We’re using cookies, but you can turn them off in Privacy Settings. Otherwise, you are agreeing to our use of cookies. Learn more in our Privacy Policy.

2022 Curriculum CFA Program Level II Alternative Investments

Introduction to Commodities and Commodity Derivatives

Download the full reading (PDF)

Available to members

Introduction

In the upcoming sections, we present the characteristics and valuation of commodities and commodity derivatives. Given that investment in commodities is conducted primarily through futures markets, the concepts and theories behind commodity futures is a primary focus of the reading. In particular, the relationship between spot and futures prices, as well as the underlying components of futures returns, are key analytical considerations.

What do we mean when we talk about investing in commodities? A basic economic definition is that a commodity is a physical good attributable to a natural resource that is tradable and supplied without substantial differentiation by the general public.

Commodities trade in physical (spot) markets and in futures and forward markets. Spot markets involve the physical transfer of goods between buyers and sellers; prices in these markets reflect current (or very near term) supply and demand conditions. Global commodity futures markets constitute financial exchanges of standardized futures contracts in which a price is established in the market today for the sale of some defined quantity and quality of a commodity at a future date of delivery; completion of the contract may permit cash settlement or require physical delivery.

Commodity futures exchanges allow for risk transfer and provide a valuable price discovery mechanism that reflects the collective views of all market participants with regard to the future supply and demand prospects of a commodity. Given the financial (versus physical) nature of their contract execution, commodity exchanges allow important parties beyond traditional suppliers and buyers—speculators, arbitrageurs, private equity, endowments, and other institutional investors—to participate in these price discovery and risk transfer processes. Standardized contracts and organized exchanges also offer liquidity (i.e., trading volumes) to facilitate closing, reducing, expanding, or opening new hedges or exposures as circumstances change on a daily basis.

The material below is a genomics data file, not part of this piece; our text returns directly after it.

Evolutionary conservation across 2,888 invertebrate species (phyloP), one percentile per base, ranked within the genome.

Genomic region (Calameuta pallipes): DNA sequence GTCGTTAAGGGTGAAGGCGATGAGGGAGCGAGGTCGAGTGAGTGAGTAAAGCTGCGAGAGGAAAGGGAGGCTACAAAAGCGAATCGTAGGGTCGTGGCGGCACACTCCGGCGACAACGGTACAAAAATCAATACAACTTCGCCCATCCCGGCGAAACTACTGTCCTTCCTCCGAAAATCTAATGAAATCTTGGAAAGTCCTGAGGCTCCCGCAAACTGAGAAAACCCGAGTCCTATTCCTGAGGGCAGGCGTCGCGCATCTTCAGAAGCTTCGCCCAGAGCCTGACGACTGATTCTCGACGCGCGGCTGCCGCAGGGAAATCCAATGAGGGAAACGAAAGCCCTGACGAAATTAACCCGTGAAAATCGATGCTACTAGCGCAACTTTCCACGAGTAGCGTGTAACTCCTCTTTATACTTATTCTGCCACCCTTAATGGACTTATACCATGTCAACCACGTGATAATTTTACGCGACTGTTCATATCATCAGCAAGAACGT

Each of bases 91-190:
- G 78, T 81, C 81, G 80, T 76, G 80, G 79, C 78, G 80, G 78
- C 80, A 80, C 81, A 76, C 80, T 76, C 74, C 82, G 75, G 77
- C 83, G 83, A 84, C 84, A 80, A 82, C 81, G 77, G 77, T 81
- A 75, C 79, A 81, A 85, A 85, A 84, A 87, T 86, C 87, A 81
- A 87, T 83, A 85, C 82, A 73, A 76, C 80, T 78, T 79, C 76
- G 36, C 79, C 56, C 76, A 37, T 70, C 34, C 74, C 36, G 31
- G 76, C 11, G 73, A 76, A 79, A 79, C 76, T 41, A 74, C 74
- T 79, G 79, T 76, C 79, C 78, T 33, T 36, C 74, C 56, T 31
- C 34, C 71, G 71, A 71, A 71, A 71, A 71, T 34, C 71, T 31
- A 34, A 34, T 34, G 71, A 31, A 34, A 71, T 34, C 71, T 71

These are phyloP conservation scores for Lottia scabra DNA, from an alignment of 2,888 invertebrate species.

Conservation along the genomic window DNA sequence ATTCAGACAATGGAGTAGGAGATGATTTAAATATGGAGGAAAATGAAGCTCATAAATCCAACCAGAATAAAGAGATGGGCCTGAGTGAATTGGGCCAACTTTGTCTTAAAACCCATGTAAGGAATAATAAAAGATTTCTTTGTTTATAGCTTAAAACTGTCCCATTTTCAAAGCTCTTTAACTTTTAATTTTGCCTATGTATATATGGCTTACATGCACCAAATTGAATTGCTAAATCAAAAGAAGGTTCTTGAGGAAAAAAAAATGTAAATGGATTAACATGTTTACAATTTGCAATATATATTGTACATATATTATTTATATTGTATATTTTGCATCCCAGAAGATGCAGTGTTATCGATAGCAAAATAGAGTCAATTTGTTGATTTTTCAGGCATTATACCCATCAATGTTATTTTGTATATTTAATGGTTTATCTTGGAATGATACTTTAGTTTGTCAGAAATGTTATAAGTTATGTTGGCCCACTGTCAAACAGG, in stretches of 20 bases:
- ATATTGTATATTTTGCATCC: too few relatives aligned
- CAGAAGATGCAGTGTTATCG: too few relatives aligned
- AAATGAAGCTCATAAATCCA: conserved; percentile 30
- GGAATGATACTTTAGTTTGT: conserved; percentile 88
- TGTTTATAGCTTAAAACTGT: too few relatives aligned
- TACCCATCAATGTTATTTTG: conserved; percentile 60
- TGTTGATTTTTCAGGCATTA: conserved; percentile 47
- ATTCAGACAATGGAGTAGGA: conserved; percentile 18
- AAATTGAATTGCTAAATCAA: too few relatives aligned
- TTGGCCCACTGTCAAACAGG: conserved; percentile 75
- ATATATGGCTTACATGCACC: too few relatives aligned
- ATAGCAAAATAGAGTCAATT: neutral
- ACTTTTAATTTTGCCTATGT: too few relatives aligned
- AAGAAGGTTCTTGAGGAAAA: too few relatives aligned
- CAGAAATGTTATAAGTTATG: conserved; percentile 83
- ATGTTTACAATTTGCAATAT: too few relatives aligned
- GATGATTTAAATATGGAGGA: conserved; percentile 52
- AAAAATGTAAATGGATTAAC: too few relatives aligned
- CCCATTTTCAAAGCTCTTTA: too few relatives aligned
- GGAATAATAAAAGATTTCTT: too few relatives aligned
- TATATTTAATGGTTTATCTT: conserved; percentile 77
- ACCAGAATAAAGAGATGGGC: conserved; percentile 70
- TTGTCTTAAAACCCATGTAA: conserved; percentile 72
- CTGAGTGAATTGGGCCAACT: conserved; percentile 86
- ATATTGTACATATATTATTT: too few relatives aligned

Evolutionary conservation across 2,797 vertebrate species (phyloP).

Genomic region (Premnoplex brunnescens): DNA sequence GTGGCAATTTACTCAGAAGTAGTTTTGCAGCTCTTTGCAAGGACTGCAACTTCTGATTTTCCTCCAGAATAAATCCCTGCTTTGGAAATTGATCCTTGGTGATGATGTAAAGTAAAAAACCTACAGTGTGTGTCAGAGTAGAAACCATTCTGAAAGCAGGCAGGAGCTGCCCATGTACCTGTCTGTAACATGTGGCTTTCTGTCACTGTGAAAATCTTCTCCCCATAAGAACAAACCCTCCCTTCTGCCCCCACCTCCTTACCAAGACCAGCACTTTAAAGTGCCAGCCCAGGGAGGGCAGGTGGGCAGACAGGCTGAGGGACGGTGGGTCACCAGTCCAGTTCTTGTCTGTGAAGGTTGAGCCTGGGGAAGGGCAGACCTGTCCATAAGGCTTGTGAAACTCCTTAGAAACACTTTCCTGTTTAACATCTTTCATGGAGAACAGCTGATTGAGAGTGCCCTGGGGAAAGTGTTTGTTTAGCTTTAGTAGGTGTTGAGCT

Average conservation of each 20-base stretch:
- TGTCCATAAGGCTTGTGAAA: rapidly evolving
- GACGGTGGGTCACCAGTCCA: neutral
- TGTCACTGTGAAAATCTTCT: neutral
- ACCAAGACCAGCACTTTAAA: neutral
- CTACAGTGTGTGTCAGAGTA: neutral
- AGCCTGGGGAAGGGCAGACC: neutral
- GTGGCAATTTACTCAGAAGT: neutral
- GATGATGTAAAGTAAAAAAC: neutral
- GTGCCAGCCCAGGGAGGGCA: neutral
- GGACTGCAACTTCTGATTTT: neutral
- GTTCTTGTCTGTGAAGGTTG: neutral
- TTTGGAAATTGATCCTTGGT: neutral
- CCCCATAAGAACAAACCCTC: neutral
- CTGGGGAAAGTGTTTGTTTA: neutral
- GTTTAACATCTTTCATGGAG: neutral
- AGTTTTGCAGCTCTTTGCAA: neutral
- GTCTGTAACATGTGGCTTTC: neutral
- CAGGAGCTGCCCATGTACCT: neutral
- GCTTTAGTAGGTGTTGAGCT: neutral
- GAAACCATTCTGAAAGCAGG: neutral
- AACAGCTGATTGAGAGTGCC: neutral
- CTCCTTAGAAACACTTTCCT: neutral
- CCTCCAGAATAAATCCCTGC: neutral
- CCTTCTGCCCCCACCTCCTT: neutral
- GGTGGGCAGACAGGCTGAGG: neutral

Forward markets exist alongside futures markets in certain commodities for use by entities that require customization in contract terms. Forwards are largely outside the scope of this reading and are discussed only briefly. Exposure to commodities is also traded in the swap markets for both speculative and hedging purposes. Investment managers may want to establish swap positions to match certain portfolio needs, whereas producers may want to more precisely adjust their commodity risk (e.g., the origin of their cattle or the chemical specifications of their crude oil).

Commodities offer the potential for diversification benefits in a multi-asset class portfolio because of historically low average return correlation with stocks and bonds. In addition, certain academic studies (e.g., Gorton and Rouwenhorst 2006; Erb and Harvey 2006) demonstrate that some commodities have historically had inflation hedging qualities.

Our coverage of the commodities topic is organized as follows: We provide an overview of physical commodity markets, including the major sectors, their life cycles, and their valuation. We then describe futures market participants, commodity futures pricing, and the analysis of commodity returns, including the concepts of contango and backwardation. The subsequent section reviews the use of swap instruments rather than futures to gain exposure to commodities. We then review the various commodity indexes given their importance as benchmarks for the asset class and investment vehicles. Finally, we conclude with a summary of the major points.

Learning Outcomes

The member should be able to:

  1. compare characteristics of commodity sectors;

  2. compare the life cycle of commodity sectors from production through trading or consumption;

  3. contrast the valuation of commodities with the valuation of equities and bonds;

  4. describe types of participants in commodity futures markets;

  5. analyze the relationship between spot prices and futures prices in markets in contango and markets in backwardation;

  6. compare theories of commodity futures returns;

  7. describe, calculate, and interpret the components of total return for a fully collateralized commodity futures contract;

  8. contrast roll return in markets in contango and markets in backwardation;